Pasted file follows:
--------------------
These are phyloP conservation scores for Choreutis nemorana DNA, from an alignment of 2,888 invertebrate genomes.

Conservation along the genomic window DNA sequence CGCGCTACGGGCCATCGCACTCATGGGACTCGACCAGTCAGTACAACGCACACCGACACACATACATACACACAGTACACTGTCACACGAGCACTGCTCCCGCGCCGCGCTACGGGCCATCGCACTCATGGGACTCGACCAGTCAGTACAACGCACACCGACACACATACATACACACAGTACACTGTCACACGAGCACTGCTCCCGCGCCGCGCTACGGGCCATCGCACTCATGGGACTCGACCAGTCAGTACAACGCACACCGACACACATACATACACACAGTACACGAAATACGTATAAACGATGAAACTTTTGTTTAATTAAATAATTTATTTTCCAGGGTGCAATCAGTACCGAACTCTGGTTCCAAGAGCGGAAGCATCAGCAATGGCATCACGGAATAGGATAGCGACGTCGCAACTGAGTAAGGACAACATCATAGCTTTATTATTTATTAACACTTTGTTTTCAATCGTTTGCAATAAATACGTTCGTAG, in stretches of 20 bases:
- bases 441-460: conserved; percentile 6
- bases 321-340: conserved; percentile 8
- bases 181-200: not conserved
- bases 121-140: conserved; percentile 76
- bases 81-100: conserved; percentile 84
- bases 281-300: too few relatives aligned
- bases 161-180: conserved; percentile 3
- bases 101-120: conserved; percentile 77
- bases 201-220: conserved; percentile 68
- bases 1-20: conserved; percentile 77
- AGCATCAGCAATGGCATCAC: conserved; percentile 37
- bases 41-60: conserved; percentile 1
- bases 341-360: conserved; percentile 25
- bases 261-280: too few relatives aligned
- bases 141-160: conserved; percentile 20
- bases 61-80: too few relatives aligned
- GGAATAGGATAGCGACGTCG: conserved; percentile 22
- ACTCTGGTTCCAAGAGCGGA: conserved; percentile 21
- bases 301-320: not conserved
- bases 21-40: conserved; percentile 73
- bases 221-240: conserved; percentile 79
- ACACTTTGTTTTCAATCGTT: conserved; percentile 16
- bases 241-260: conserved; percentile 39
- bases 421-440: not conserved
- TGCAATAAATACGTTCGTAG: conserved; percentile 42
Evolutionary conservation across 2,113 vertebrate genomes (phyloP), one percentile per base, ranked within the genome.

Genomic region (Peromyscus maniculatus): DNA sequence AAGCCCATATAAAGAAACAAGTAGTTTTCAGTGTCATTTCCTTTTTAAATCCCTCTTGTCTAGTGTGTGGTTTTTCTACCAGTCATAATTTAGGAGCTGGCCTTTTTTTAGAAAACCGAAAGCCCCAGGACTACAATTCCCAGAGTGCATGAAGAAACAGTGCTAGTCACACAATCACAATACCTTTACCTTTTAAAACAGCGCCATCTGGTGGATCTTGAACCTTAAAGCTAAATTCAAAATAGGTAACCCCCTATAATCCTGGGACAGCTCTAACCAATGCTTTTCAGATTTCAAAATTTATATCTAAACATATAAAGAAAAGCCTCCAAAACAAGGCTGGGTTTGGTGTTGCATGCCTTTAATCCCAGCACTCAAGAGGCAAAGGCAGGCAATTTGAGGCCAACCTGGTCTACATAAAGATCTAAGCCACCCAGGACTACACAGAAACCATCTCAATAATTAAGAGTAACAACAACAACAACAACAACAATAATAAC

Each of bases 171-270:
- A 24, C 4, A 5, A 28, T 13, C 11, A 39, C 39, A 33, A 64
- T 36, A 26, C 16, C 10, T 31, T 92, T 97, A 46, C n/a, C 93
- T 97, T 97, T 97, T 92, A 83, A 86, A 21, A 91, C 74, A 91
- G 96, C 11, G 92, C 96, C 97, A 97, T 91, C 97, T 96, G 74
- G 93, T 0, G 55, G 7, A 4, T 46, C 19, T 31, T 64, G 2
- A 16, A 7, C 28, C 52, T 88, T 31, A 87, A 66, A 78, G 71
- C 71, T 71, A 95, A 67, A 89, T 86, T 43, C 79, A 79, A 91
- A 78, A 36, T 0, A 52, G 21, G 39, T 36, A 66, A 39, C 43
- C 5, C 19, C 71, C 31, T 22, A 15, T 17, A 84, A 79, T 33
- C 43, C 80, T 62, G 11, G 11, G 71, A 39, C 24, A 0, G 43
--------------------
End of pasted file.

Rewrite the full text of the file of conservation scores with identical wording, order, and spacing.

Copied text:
These are phyloP conservation scores for Choreutis nemorana DNA, from an alignment of 2,888 invertebrate genomes.

Conservation along the genomic window DNA sequence CGCGCTACGGGCCATCGCACTCATGGGACTCGACCAGTCAGTACAACGCACACCGACACACATACATACACACAGTACACTGTCACACGAGCACTGCTCCCGCGCCGCGCTACGGGCCATCGCACTCATGGGACTCGACCAGTCAGTACAACGCACACCGACACACATACATACACACAGTACACTGTCACACGAGCACTGCTCCCGCGCCGCGCTACGGGCCATCGCACTCATGGGACTCGACCAGTCAGTACAACGCACACCGACACACATACATACACACAGTACACGAAATACGTATAAACGATGAAACTTTTGTTTAATTAAATAATTTATTTTCCAGGGTGCAATCAGTACCGAACTCTGGTTCCAAGAGCGGAAGCATCAGCAATGGCATCACGGAATAGGATAGCGACGTCGCAACTGAGTAAGGACAACATCATAGCTTTATTATTTATTAACACTTTGTTTTCAATCGTTTGCAATAAATACGTTCGTAG, in stretches of 20 bases:
- bases 441-460: conserved; percentile 6
- bases 321-340: conserved; percentile 8
- bases 181-200: not conserved
- bases 121-140: conserved; percentile 76
- bases 81-100: conserved; percentile 84
- bases 281-300: too few relatives aligned
- bases 161-180: conserved; percentile 3
- bases 101-120: conserved; percentile 77
- bases 201-220: conserved; percentile 68
- bases 1-20: conserved; percentile 77
- AGCATCAGCAATGGCATCAC: conserved; percentile 37
- bases 41-60: conserved; percentile 1
- bases 341-360: conserved; percentile 25
- bases 261-280: too few relatives aligned
- bases 141-160: conserved; percentile 20
- bases 61-80: too few relatives aligned
- GGAATAGGATAGCGACGTCG: conserved; percentile 22
- ACTCTGGTTCCAAGAGCGGA: conserved; percentile 21
- bases 301-320: not conserved
- bases 21-40: conserved; percentile 73
- bases 221-240: conserved; percentile 79
- ACACTTTGTTTTCAATCGTT: conserved; percentile 16
- bases 241-260: conserved; percentile 39
- bases 421-440: not conserved
- TGCAATAAATACGTTCGTAG: conserved; percentile 42
Evolutionary conservation across 2,113 vertebrate genomes (phyloP), one percentile per base, ranked within the genome.

Genomic region (Peromyscus maniculatus): DNA sequence AAGCCCATATAAAGAAACAAGTAGTTTTCAGTGTCATTTCCTTTTTAAATCCCTCTTGTCTAGTGTGTGGTTTTTCTACCAGTCATAATTTAGGAGCTGGCCTTTTTTTAGAAAACCGAAAGCCCCAGGACTACAATTCCCAGAGTGCATGAAGAAACAGTGCTAGTCACACAATCACAATACCTTTACCTTTTAAAACAGCGCCATCTGGTGGATCTTGAACCTTAAAGCTAAATTCAAAATAGGTAACCCCCTATAATCCTGGGACAGCTCTAACCAATGCTTTTCAGATTTCAAAATTTATATCTAAACATATAAAGAAAAGCCTCCAAAACAAGGCTGGGTTTGGTGTTGCATGCCTTTAATCCCAGCACTCAAGAGGCAAAGGCAGGCAATTTGAGGCCAACCTGGTCTACATAAAGATCTAAGCCACCCAGGACTACACAGAAACCATCTCAATAATTAAGAGTAACAACAACAACAACAACAACAATAATAAC

Each of bases 171-270:
- A 24, C 4, A 5, A 28, T 13, C 11, A 39, C 39, A 33, A 64
- T 36, A 26, C 16, C 10, T 31, T 92, T 97, A 46, C n/a, C 93
- T 97, T 97, T 97, T 92, A 83, A 86, A 21, A 91, C 74, A 91
- G 96, C 11, G 92, C 96, C 97, A 97, T 91, C 97, T 96, G 74
- G 93, T 0, G 55, G 7, A 4, T 46, C 19, T 31, T 64, G 2
- A 16, A 7, C 28, C 52, T 88, T 31, A 87, A 66, A 78, G 71
- C 71, T 71, A 95, A 67, A 89, T 86, T 43, C 79, A 79, A 91
- A 78, A 36, T 0, A 52, G 21, G 39, T 36, A 66, A 39, C 43
- C 5, C 19, C 71, C 31, T 22, A 15, T 17, A 84, A 79, T 33
- C 43, C 80, T 62, G 11, G 11, G 71, A 39, C 24, A 0, G 43